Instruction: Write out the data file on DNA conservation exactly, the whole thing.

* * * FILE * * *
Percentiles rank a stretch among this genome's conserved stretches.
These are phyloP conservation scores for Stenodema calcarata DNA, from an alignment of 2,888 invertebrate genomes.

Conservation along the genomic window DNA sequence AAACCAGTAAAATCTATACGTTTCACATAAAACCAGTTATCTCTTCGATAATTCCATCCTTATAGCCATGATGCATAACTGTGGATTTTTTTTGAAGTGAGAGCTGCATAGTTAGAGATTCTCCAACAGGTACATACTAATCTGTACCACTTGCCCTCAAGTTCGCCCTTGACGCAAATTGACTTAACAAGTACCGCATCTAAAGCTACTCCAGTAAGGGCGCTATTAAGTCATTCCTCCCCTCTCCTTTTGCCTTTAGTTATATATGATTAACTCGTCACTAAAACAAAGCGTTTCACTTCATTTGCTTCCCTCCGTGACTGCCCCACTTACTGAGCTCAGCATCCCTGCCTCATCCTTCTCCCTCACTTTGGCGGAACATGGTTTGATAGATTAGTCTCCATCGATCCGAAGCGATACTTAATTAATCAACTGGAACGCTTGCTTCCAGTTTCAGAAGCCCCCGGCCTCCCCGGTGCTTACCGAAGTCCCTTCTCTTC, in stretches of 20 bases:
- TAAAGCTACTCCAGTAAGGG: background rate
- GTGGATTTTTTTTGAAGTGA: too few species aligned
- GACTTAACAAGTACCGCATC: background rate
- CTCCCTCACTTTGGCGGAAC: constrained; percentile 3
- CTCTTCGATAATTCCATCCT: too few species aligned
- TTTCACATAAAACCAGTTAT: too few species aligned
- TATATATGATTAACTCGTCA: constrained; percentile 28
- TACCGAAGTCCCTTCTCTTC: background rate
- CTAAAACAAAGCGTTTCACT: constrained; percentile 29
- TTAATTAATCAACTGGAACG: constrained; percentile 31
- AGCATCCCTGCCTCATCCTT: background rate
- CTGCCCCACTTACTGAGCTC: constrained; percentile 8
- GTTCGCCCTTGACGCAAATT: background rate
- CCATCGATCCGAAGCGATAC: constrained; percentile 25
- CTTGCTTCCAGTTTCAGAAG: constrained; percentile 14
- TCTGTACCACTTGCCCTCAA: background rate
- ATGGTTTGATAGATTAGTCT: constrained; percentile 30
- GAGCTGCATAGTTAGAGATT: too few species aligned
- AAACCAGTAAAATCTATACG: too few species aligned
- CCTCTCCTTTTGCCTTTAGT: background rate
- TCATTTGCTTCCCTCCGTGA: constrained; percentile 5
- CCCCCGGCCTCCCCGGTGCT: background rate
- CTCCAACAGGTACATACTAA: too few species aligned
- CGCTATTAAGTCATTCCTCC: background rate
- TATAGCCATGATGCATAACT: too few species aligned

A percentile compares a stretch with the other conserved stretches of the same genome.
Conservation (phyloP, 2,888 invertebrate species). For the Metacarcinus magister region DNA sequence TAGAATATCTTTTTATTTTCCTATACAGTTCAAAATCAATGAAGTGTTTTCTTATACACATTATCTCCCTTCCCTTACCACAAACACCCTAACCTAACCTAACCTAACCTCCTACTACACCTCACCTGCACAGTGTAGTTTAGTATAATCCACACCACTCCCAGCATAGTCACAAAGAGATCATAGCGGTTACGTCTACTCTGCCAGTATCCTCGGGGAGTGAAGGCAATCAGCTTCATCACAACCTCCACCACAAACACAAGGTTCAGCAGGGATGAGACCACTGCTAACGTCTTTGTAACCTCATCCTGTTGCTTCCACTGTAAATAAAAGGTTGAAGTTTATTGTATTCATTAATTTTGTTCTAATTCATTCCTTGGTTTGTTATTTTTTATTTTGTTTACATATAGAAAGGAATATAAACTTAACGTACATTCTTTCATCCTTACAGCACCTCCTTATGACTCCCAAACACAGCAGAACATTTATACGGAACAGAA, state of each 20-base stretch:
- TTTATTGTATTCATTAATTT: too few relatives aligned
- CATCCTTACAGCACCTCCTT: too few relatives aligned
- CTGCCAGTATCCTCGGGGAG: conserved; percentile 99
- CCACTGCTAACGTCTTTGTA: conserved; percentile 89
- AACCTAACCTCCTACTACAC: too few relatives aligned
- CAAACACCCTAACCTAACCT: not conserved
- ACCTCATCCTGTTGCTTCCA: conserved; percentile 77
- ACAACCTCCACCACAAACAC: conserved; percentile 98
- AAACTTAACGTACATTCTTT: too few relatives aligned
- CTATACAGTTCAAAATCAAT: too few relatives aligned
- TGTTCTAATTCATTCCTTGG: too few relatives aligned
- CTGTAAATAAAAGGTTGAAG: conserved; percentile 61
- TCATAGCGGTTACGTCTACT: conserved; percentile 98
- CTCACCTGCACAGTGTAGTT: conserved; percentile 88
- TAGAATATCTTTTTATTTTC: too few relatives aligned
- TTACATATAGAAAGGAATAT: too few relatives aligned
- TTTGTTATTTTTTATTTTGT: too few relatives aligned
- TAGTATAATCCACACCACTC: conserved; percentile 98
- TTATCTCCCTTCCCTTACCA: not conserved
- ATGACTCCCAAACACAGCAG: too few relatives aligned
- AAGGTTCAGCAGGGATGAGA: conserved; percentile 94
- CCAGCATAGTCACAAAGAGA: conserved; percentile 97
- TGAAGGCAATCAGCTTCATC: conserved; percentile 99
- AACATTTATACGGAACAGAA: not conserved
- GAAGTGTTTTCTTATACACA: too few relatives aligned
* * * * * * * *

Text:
Percentiles rank a stretch among this genome's conserved stretches.
These are phyloP conservation scores for Stenodema calcarata DNA, from an alignment of 2,888 invertebrate genomes.

Conservation along the genomic window DNA sequence AAACCAGTAAAATCTATACGTTTCACATAAAACCAGTTATCTCTTCGATAATTCCATCCTTATAGCCATGATGCATAACTGTGGATTTTTTTTGAAGTGAGAGCTGCATAGTTAGAGATTCTCCAACAGGTACATACTAATCTGTACCACTTGCCCTCAAGTTCGCCCTTGACGCAAATTGACTTAACAAGTACCGCATCTAAAGCTACTCCAGTAAGGGCGCTATTAAGTCATTCCTCCCCTCTCCTTTTGCCTTTAGTTATATATGATTAACTCGTCACTAAAACAAAGCGTTTCACTTCATTTGCTTCCCTCCGTGACTGCCCCACTTACTGAGCTCAGCATCCCTGCCTCATCCTTCTCCCTCACTTTGGCGGAACATGGTTTGATAGATTAGTCTCCATCGATCCGAAGCGATACTTAATTAATCAACTGGAACGCTTGCTTCCAGTTTCAGAAGCCCCCGGCCTCCCCGGTGCTTACCGAAGTCCCTTCTCTTC, in stretches of 20 bases:
- TAAAGCTACTCCAGTAAGGG: background rate
- GTGGATTTTTTTTGAAGTGA: too few species aligned
- GACTTAACAAGTACCGCATC: background rate
- CTCCCTCACTTTGGCGGAAC: constrained; percentile 3
- CTCTTCGATAATTCCATCCT: too few species aligned
- TTTCACATAAAACCAGTTAT: too few species aligned
- TATATATGATTAACTCGTCA: constrained; percentile 28
- TACCGAAGTCCCTTCTCTTC: background rate
- CTAAAACAAAGCGTTTCACT: constrained; percentile 29
- TTAATTAATCAACTGGAACG: constrained; percentile 31
- AGCATCCCTGCCTCATCCTT: background rate
- CTGCCCCACTTACTGAGCTC: constrained; percentile 8
- GTTCGCCCTTGACGCAAATT: background rate
- CCATCGATCCGAAGCGATAC: constrained; percentile 25
- CTTGCTTCCAGTTTCAGAAG: constrained; percentile 14
- TCTGTACCACTTGCCCTCAA: background rate
- ATGGTTTGATAGATTAGTCT: constrained; percentile 30
- GAGCTGCATAGTTAGAGATT: too few species aligned
- AAACCAGTAAAATCTATACG: too few species aligned
- CCTCTCCTTTTGCCTTTAGT: background rate
- TCATTTGCTTCCCTCCGTGA: constrained; percentile 5
- CCCCCGGCCTCCCCGGTGCT: background rate
- CTCCAACAGGTACATACTAA: too few species aligned
- CGCTATTAAGTCATTCCTCC: background rate
- TATAGCCATGATGCATAACT: too few species aligned

A percentile compares a stretch with the other conserved stretches of the same genome.
Conservation (phyloP, 2,888 invertebrate species). For the Metacarcinus magister region DNA sequence TAGAATATCTTTTTATTTTCCTATACAGTTCAAAATCAATGAAGTGTTTTCTTATACACATTATCTCCCTTCCCTTACCACAAACACCCTAACCTAACCTAACCTAACCTCCTACTACACCTCACCTGCACAGTGTAGTTTAGTATAATCCACACCACTCCCAGCATAGTCACAAAGAGATCATAGCGGTTACGTCTACTCTGCCAGTATCCTCGGGGAGTGAAGGCAATCAGCTTCATCACAACCTCCACCACAAACACAAGGTTCAGCAGGGATGAGACCACTGCTAACGTCTTTGTAACCTCATCCTGTTGCTTCCACTGTAAATAAAAGGTTGAAGTTTATTGTATTCATTAATTTTGTTCTAATTCATTCCTTGGTTTGTTATTTTTTATTTTGTTTACATATAGAAAGGAATATAAACTTAACGTACATTCTTTCATCCTTACAGCACCTCCTTATGACTCCCAAACACAGCAGAACATTTATACGGAACAGAA, state of each 20-base stretch:
- TTTATTGTATTCATTAATTT: too few relatives aligned
- CATCCTTACAGCACCTCCTT: too few relatives aligned
- CTGCCAGTATCCTCGGGGAG: conserved; percentile 99
- CCACTGCTAACGTCTTTGTA: conserved; percentile 89
- AACCTAACCTCCTACTACAC: too few relatives aligned
- CAAACACCCTAACCTAACCT: not conserved
- ACCTCATCCTGTTGCTTCCA: conserved; percentile 77
- ACAACCTCCACCACAAACAC: conserved; percentile 98
- AAACTTAACGTACATTCTTT: too few relatives aligned
- CTATACAGTTCAAAATCAAT: too few relatives aligned
- TGTTCTAATTCATTCCTTGG: too few relatives aligned
- CTGTAAATAAAAGGTTGAAG: conserved; percentile 61
- TCATAGCGGTTACGTCTACT: conserved; percentile 98
- CTCACCTGCACAGTGTAGTT: conserved; percentile 88
- TAGAATATCTTTTTATTTTC: too few relatives aligned
- TTACATATAGAAAGGAATAT: too few relatives aligned
- TTTGTTATTTTTTATTTTGT: too few relatives aligned
- TAGTATAATCCACACCACTC: conserved; percentile 98
- TTATCTCCCTTCCCTTACCA: not conserved
- ATGACTCCCAAACACAGCAG: too few relatives aligned
- AAGGTTCAGCAGGGATGAGA: conserved; percentile 94
- CCAGCATAGTCACAAAGAGA: conserved; percentile 97
- TGAAGGCAATCAGCTTCATC: conserved; percentile 99
- AACATTTATACGGAACAGAA: not conserved
- GAAGTGTTTTCTTATACACA: too few relatives aligned